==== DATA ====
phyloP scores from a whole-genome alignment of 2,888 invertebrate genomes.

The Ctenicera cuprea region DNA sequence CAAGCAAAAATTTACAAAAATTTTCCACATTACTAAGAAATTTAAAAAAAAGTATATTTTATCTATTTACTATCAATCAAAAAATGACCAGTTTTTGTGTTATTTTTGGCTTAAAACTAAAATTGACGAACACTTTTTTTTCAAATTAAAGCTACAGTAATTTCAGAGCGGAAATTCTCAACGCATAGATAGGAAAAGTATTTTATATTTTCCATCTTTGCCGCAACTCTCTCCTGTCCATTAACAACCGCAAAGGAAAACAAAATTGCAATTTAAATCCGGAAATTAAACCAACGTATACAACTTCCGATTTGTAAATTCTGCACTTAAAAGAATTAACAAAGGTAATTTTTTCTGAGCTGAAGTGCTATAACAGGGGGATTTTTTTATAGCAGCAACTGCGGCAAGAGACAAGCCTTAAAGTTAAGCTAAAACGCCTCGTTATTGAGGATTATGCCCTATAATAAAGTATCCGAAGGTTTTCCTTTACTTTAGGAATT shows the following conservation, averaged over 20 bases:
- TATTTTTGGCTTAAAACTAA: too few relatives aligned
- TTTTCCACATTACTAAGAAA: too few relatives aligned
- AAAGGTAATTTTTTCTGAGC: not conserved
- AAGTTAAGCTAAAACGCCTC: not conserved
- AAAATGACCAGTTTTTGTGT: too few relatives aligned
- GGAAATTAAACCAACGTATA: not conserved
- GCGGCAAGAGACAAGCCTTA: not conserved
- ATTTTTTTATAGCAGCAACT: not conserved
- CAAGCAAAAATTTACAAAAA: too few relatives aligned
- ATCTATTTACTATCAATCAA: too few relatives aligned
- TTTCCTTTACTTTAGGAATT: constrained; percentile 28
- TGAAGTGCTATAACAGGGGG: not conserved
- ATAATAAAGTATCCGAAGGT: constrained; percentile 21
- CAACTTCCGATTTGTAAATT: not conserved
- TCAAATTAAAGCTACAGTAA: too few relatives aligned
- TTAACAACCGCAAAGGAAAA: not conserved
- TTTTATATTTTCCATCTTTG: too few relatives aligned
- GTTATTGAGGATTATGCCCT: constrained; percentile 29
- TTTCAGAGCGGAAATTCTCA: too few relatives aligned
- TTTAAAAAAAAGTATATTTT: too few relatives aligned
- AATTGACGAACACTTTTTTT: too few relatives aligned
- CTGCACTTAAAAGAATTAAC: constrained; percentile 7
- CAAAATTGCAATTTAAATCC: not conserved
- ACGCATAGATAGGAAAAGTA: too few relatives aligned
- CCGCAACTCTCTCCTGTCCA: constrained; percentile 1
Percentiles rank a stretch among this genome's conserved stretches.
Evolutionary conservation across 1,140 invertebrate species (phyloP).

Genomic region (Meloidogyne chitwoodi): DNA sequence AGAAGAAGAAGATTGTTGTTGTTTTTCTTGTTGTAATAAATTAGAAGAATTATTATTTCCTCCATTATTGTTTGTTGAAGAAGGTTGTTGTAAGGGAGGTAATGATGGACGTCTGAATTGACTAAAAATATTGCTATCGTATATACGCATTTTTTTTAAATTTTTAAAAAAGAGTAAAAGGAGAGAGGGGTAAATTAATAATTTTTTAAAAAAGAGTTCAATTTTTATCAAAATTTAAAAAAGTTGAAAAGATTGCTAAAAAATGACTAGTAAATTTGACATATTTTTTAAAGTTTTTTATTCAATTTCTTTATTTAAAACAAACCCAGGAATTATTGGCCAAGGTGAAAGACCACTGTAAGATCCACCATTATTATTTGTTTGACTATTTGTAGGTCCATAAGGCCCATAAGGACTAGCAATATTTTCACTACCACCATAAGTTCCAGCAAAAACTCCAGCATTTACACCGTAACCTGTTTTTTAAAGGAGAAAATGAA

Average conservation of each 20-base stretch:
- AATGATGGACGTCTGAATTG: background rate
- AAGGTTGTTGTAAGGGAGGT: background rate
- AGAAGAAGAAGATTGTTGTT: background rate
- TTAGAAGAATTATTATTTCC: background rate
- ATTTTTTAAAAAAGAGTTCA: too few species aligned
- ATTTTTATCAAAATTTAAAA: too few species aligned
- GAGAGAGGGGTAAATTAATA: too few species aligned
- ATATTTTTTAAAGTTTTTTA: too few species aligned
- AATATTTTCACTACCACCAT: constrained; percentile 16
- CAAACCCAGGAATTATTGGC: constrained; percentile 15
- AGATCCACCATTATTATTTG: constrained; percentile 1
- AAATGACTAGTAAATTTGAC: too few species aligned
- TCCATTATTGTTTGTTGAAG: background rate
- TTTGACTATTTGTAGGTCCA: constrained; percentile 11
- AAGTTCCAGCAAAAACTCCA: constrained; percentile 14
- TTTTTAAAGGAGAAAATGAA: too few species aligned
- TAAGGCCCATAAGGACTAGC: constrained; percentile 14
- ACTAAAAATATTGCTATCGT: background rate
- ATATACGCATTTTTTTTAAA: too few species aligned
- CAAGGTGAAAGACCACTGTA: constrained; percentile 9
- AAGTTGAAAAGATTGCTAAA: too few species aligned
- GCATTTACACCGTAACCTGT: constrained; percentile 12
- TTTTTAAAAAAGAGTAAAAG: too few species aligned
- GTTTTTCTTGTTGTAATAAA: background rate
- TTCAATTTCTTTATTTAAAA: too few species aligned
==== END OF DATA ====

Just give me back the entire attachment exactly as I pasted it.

phyloP scores from a whole-genome alignment of 2,888 invertebrate genomes.

The Ctenicera cuprea region DNA sequence CAAGCAAAAATTTACAAAAATTTTCCACATTACTAAGAAATTTAAAAAAAAGTATATTTTATCTATTTACTATCAATCAAAAAATGACCAGTTTTTGTGTTATTTTTGGCTTAAAACTAAAATTGACGAACACTTTTTTTTCAAATTAAAGCTACAGTAATTTCAGAGCGGAAATTCTCAACGCATAGATAGGAAAAGTATTTTATATTTTCCATCTTTGCCGCAACTCTCTCCTGTCCATTAACAACCGCAAAGGAAAACAAAATTGCAATTTAAATCCGGAAATTAAACCAACGTATACAACTTCCGATTTGTAAATTCTGCACTTAAAAGAATTAACAAAGGTAATTTTTTCTGAGCTGAAGTGCTATAACAGGGGGATTTTTTTATAGCAGCAACTGCGGCAAGAGACAAGCCTTAAAGTTAAGCTAAAACGCCTCGTTATTGAGGATTATGCCCTATAATAAAGTATCCGAAGGTTTTCCTTTACTTTAGGAATT shows the following conservation, averaged over 20 bases:
- TATTTTTGGCTTAAAACTAA: too few relatives aligned
- TTTTCCACATTACTAAGAAA: too few relatives aligned
- AAAGGTAATTTTTTCTGAGC: not conserved
- AAGTTAAGCTAAAACGCCTC: not conserved
- AAAATGACCAGTTTTTGTGT: too few relatives aligned
- GGAAATTAAACCAACGTATA: not conserved
- GCGGCAAGAGACAAGCCTTA: not conserved
- ATTTTTTTATAGCAGCAACT: not conserved
- CAAGCAAAAATTTACAAAAA: too few relatives aligned
- ATCTATTTACTATCAATCAA: too few relatives aligned
- TTTCCTTTACTTTAGGAATT: constrained; percentile 28
- TGAAGTGCTATAACAGGGGG: not conserved
- ATAATAAAGTATCCGAAGGT: constrained; percentile 21
- CAACTTCCGATTTGTAAATT: not conserved
- TCAAATTAAAGCTACAGTAA: too few relatives aligned
- TTAACAACCGCAAAGGAAAA: not conserved
- TTTTATATTTTCCATCTTTG: too few relatives aligned
- GTTATTGAGGATTATGCCCT: constrained; percentile 29
- TTTCAGAGCGGAAATTCTCA: too few relatives aligned
- TTTAAAAAAAAGTATATTTT: too few relatives aligned
- AATTGACGAACACTTTTTTT: too few relatives aligned
- CTGCACTTAAAAGAATTAAC: constrained; percentile 7
- CAAAATTGCAATTTAAATCC: not conserved
- ACGCATAGATAGGAAAAGTA: too few relatives aligned
- CCGCAACTCTCTCCTGTCCA: constrained; percentile 1
Percentiles rank a stretch among this genome's conserved stretches.
Evolutionary conservation across 1,140 invertebrate species (phyloP).

Genomic region (Meloidogyne chitwoodi): DNA sequence AGAAGAAGAAGATTGTTGTTGTTTTTCTTGTTGTAATAAATTAGAAGAATTATTATTTCCTCCATTATTGTTTGTTGAAGAAGGTTGTTGTAAGGGAGGTAATGATGGACGTCTGAATTGACTAAAAATATTGCTATCGTATATACGCATTTTTTTTAAATTTTTAAAAAAGAGTAAAAGGAGAGAGGGGTAAATTAATAATTTTTTAAAAAAGAGTTCAATTTTTATCAAAATTTAAAAAAGTTGAAAAGATTGCTAAAAAATGACTAGTAAATTTGACATATTTTTTAAAGTTTTTTATTCAATTTCTTTATTTAAAACAAACCCAGGAATTATTGGCCAAGGTGAAAGACCACTGTAAGATCCACCATTATTATTTGTTTGACTATTTGTAGGTCCATAAGGCCCATAAGGACTAGCAATATTTTCACTACCACCATAAGTTCCAGCAAAAACTCCAGCATTTACACCGTAACCTGTTTTTTAAAGGAGAAAATGAA

Average conservation of each 20-base stretch:
- AATGATGGACGTCTGAATTG: background rate
- AAGGTTGTTGTAAGGGAGGT: background rate
- AGAAGAAGAAGATTGTTGTT: background rate
- TTAGAAGAATTATTATTTCC: background rate
- ATTTTTTAAAAAAGAGTTCA: too few species aligned
- ATTTTTATCAAAATTTAAAA: too few species aligned
- GAGAGAGGGGTAAATTAATA: too few species aligned
- ATATTTTTTAAAGTTTTTTA: too few species aligned
- AATATTTTCACTACCACCAT: constrained; percentile 16
- CAAACCCAGGAATTATTGGC: constrained; percentile 15
- AGATCCACCATTATTATTTG: constrained; percentile 1
- AAATGACTAGTAAATTTGAC: too few species aligned
- TCCATTATTGTTTGTTGAAG: background rate
- TTTGACTATTTGTAGGTCCA: constrained; percentile 11
- AAGTTCCAGCAAAAACTCCA: constrained; percentile 14
- TTTTTAAAGGAGAAAATGAA: too few species aligned
- TAAGGCCCATAAGGACTAGC: constrained; percentile 14
- ACTAAAAATATTGCTATCGT: background rate
- ATATACGCATTTTTTTTAAA: too few species aligned
- CAAGGTGAAAGACCACTGTA: constrained; percentile 9
- AAGTTGAAAAGATTGCTAAA: too few species aligned
- GCATTTACACCGTAACCTGT: constrained; percentile 12
- TTTTTAAAAAAGAGTAAAAG: too few species aligned
- GTTTTTCTTGTTGTAATAAA: background rate
- TTCAATTTCTTTATTTAAAA: too few species aligned